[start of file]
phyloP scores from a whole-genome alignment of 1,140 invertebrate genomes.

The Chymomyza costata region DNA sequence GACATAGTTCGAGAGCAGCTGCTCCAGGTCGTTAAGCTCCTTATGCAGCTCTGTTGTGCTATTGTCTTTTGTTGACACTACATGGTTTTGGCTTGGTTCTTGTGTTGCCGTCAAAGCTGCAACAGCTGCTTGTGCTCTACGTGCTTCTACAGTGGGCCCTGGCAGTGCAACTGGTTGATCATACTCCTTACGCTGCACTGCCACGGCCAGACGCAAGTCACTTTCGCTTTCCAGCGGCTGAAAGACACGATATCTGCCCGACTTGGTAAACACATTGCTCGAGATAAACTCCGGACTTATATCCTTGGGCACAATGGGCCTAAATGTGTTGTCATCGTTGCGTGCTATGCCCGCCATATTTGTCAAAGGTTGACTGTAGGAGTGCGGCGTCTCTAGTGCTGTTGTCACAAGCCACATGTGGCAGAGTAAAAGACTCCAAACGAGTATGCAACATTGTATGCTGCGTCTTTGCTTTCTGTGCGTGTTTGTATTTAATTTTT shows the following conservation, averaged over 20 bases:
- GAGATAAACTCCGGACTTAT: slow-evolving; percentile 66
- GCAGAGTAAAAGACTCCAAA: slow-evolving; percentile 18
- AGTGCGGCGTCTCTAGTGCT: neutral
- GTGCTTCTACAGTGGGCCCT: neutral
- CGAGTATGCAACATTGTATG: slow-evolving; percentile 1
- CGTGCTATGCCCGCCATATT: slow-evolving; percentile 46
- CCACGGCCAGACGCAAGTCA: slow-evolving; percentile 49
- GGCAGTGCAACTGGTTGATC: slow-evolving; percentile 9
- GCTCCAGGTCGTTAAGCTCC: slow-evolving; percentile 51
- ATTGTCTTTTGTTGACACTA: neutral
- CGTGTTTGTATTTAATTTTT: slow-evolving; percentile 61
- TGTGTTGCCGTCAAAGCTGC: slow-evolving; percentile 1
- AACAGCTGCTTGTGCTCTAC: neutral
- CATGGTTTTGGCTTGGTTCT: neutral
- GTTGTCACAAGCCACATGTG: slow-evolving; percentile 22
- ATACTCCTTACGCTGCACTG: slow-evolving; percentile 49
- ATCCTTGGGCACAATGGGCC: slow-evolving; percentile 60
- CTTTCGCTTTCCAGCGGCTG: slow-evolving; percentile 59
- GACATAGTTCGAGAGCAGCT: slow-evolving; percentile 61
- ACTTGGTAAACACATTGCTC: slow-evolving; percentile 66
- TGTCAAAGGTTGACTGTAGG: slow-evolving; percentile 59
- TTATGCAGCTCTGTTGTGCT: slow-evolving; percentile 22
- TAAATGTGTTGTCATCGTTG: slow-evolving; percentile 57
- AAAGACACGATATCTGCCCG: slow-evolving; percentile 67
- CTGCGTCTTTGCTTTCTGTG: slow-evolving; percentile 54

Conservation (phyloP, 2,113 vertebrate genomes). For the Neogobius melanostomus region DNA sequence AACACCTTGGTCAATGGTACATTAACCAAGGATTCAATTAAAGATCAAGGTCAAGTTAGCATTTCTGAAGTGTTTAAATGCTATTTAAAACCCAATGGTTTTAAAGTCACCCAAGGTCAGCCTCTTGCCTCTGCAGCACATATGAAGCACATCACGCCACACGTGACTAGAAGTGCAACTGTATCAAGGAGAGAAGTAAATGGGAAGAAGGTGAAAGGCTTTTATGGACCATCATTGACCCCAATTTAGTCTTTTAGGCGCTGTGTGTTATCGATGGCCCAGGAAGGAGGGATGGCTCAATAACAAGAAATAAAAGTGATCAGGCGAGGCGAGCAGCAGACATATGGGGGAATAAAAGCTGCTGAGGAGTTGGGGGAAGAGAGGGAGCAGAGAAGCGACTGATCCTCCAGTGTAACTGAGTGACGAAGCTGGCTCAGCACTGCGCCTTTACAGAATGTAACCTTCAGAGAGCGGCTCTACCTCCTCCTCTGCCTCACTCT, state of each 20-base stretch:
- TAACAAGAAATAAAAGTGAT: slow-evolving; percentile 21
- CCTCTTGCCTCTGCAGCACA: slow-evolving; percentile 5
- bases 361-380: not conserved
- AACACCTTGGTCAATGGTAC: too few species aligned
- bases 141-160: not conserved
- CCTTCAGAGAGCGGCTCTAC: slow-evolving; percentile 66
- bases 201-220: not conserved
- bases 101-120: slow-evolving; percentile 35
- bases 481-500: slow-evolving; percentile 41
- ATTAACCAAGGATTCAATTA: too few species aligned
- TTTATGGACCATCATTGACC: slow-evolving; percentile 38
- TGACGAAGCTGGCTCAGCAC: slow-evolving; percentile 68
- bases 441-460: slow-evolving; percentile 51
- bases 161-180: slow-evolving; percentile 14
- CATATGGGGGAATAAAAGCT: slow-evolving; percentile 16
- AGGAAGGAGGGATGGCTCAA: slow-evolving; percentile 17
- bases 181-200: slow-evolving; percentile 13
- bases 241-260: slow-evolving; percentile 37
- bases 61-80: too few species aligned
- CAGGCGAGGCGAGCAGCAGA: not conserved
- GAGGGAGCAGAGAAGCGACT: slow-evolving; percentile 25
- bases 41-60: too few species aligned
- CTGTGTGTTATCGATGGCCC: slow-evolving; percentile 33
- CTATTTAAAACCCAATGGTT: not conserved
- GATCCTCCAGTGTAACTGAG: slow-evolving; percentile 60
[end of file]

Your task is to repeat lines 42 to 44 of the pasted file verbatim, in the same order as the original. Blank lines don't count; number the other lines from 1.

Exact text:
- bases 161-180: slow-evolving; percentile 14
- CATATGGGGGAATAAAAGCT: slow-evolving; percentile 16
- AGGAAGGAGGGATGGCTCAA: slow-evolving; percentile 17